Snow and Cold Blast on the Way! – 05/08/2019

We look to have ourselves another powerful spring storm on the way to Colorado. As of this morning, many areas along the front range had already seen a healthy dose of rain and that doesn’t look to change through the day today. What will change is the rain will transition to snow by sometime this evening and once it does and the sun goes down, we should see snow begin to accumulate in higher elevation areas. (Thinking the best shot is areas over 5500 feet at this time.

Here’s the latest on this storm!

Weather Watches/Warnings/Advisories

Updated watches, warnings and advisories in Colorado as of 1PM on May 8, 2019

Winter Weather Advisory is in effect for the front range foothills and Western sections of Douglas County only. Locations include: 

Cameron Pass,
Laramie and Medicine Bow Mountains, Rabbit Ears Range,
Rocky Mountain National Park, Willow Creek Pass, Estes Park,
Glendevey, Nederland, Red Feather Lakes, Bailey, Central City,
Evergreen, Georgetown, Idaho Springs, and Westcreek

More details with this advisory:

...WINTER WEATHER ADVISORY REMAINS IN EFFECT UNTIL 6 PM MDT
THURSDAY...

* WHAT...Snow expected. Total snow accumulations of 6 to 12
  inches expected.

* WHERE...Southern Front Range Foothills.

* WHEN...From noon Wednesday to 6 PM MDT Thursday.

* ADDITIONAL DETAILS...Travel could be hazardous with slushy and
  snow covered roads at times.

PRECAUTIONARY/PREPAREDNESS ACTIONS...

A Winter Weather Advisory for snow means periods of snow will
cause primarily travel difficulties. Expect snow covered roads
and limited visibilities, and use caution while driving.

A Winter Storm Warning is in effect for mountain areas and will feature between 8-16 inches of snow. Combined with high winds especially over the passes, we expect mountain travel to become very difficult if not hazardous by later Wednesday.

Here’s the details on that warning:

...WINTER STORM WARNING REMAINS IN EFFECT UNTIL 6 PM MDT
THURSDAY...

* WHAT...Heavy snow expected. Total snow accumulations of 8 to
  16 inches expected.

* WHERE...The Mountains of Summit County, the Mosquito Range,
  and the Indian Peaks.

* WHEN...From noon today to 6 PM MDT Thursday.

* ADDITIONAL DETAILS...Travel could be very difficult. The
  hazardous conditions could impact the morning or evening
  commute.

PRECAUTIONARY/PREPAREDNESS ACTIONS...

A Winter Storm Warning for snow means severe winter weather
conditions will make travel very hazardous or impossible. If you
must travel, keep an extra flashlight, food and water in your
vehicle in case of an emergency.

Closer to Home… Our Palmer Divide Forecast

Expected Snowfall (through Thursday 8AM)

*These are our forecast numbers and may not always match the NWS official forecast numbers*
  • Castle Rock and surrounding areas
    • 2-5 inches
  • Parker, Lone Tree, Highlands Ranch areas
    • 2-5 inches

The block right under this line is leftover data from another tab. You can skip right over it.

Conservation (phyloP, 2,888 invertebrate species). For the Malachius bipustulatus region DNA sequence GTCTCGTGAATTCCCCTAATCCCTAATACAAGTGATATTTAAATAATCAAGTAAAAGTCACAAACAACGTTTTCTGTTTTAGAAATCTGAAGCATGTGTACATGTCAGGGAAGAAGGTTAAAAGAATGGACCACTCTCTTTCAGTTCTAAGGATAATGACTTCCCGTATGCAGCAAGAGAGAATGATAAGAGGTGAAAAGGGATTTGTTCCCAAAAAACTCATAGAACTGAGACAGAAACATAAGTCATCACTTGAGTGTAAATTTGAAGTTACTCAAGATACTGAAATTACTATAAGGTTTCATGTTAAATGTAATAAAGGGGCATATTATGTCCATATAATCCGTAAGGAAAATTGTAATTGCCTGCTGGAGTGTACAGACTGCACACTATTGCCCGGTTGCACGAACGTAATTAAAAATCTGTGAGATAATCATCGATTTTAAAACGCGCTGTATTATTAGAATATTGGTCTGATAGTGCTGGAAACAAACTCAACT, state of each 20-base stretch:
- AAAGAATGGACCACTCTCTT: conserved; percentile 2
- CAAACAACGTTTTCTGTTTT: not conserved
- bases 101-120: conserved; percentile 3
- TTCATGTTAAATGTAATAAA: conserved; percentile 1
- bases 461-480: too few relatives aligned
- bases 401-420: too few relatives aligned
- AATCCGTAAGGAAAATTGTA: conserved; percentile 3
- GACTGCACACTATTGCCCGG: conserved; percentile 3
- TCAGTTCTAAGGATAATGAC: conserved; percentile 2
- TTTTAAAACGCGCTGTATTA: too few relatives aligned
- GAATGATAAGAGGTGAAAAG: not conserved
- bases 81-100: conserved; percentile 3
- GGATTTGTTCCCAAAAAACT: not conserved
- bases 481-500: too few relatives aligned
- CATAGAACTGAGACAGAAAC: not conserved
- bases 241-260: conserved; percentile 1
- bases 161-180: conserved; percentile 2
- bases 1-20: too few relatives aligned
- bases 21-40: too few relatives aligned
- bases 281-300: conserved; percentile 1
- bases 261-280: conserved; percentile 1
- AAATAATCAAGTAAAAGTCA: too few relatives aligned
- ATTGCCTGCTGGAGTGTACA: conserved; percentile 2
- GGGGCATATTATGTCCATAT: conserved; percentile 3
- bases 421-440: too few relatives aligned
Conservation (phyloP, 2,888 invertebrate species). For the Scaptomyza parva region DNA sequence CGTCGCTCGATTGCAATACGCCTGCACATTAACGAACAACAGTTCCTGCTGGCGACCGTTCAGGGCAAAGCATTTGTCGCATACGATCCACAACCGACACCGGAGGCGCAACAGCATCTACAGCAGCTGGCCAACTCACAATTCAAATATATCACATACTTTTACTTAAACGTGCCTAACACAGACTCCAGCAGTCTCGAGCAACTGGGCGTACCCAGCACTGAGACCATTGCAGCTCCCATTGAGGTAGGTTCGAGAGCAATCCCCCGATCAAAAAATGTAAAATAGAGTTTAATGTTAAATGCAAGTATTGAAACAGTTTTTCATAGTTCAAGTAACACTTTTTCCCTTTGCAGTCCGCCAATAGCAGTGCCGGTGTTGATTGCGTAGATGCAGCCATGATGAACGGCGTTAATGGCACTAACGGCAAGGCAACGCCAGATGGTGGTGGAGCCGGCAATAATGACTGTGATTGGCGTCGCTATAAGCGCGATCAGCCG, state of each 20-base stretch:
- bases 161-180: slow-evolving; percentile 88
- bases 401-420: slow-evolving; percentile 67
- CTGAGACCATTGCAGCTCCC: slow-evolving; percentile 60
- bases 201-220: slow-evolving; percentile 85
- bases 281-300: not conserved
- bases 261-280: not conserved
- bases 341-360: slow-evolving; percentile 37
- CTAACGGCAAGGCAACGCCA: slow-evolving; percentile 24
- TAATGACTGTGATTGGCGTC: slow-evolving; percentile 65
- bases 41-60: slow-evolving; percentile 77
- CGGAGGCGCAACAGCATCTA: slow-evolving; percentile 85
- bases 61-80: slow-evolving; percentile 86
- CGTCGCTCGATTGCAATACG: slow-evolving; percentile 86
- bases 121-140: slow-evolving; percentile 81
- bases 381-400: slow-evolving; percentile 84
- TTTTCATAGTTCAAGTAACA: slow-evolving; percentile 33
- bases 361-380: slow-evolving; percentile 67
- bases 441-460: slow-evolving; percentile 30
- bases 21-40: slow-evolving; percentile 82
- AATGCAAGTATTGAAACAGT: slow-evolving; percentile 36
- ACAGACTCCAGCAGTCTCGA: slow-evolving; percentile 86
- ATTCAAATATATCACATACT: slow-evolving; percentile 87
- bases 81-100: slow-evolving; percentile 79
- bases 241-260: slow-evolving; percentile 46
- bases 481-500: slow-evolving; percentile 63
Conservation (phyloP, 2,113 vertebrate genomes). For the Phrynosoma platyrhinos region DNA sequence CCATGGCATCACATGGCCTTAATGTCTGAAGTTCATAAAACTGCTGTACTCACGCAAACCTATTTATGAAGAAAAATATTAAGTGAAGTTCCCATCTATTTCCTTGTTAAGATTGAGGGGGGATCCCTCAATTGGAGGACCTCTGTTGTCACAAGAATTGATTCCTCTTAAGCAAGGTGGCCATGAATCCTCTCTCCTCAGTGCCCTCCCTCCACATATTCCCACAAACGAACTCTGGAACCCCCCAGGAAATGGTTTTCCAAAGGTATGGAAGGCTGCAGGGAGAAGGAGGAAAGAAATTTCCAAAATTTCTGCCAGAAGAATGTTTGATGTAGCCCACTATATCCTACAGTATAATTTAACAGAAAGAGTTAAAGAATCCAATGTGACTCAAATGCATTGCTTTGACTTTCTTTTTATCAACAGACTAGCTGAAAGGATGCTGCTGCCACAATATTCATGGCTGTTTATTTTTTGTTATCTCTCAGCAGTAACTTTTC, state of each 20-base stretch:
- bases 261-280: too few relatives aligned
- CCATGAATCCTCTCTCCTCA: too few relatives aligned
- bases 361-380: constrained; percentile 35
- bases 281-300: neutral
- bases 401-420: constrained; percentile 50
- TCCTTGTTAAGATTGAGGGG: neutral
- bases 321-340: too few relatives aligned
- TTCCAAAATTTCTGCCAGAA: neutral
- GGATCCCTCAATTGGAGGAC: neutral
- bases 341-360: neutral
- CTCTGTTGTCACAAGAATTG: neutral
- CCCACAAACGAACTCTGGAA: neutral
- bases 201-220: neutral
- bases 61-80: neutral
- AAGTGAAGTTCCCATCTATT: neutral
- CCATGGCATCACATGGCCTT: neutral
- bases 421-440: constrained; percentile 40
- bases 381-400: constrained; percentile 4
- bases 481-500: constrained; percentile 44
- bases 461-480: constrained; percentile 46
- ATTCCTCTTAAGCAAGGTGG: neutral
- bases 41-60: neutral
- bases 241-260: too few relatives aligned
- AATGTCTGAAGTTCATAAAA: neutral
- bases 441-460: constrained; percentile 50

• Elbert, Elizabeth, Kiowa
    • 3-6 inches (will be watching higher elevations!)
  • Larkspur, Monument,Black Forest, Palmer Lake,
    • 3-6 inches — Black Forest totals may be lesser in lower elevations
  • Woodland Park, W. Colorado Springs Foothills
    • 5-10 inches (especially higher elevation foothills areas West of Colorado Springs)

WPC snowfall at 25th percentile. I like to use this number more in the spring as it can help account for melting and compacting. Still relatively respectable snowfall amounts it’s indicating!

Timing

  • Precipitation has already started as rain this morning across the Palmer Divide
  • Models show rain turning to snow sometime between 5-8PM. Expecting little accumulation during daylight hours but as the sun goes down accumulation becomes more likely.
  • Highest chance for accumulating snowfall for the Palmer Divide looks to be the late evening hours Wednesday through early Thursday morning
  • There’s a lot of moisture with this storm, snow may be moderate to heavy at times in very specific spots

Potential Impacts

  • We don’t expect major travel impacts with this storm at this time
  • Roads under sustained heavier snow may become slushy, this is most likely at higher elevations. Some minor to moderate travel impacts may be experienced.

Summary

This storm looks a bit more promising than our last “snow” storm. A combination of a  low pressure system spinning moisture into Colorado from the South and a strong low pressure system funneling cold air in from the North means this is a better setup for snow overall.

But just keep in mind, with this storm as with many spring setups; the exact positioning of where these features set up as well as when they make it in to the state (timing) makes all the difference.

We will keep an eye on things and pass along any updates!

Quick note: more snow is possible Thursday night into Friday morning. We’ll have updates on that probably later Wednesday night or Thursday morning… let’s take this one storm at a time!
John R. Braddock
Storm Chaser/ Amateur Meteorologist at Mountain Wave Weather
John R. Braddock is a NOAA/NWS Certified Storm Chaser and Amateur Meteorologist living in Castle Rock, Colorado. A graduate of Colorado State University with a Bachelor's in Computer Science and a Colorado native, he specializes in short range forecasting, severe weather and mountain weather dynamics.

1 comment

    • Dan on May 8, 2019 at 12:56 pm
    • Reply

    Thanks!

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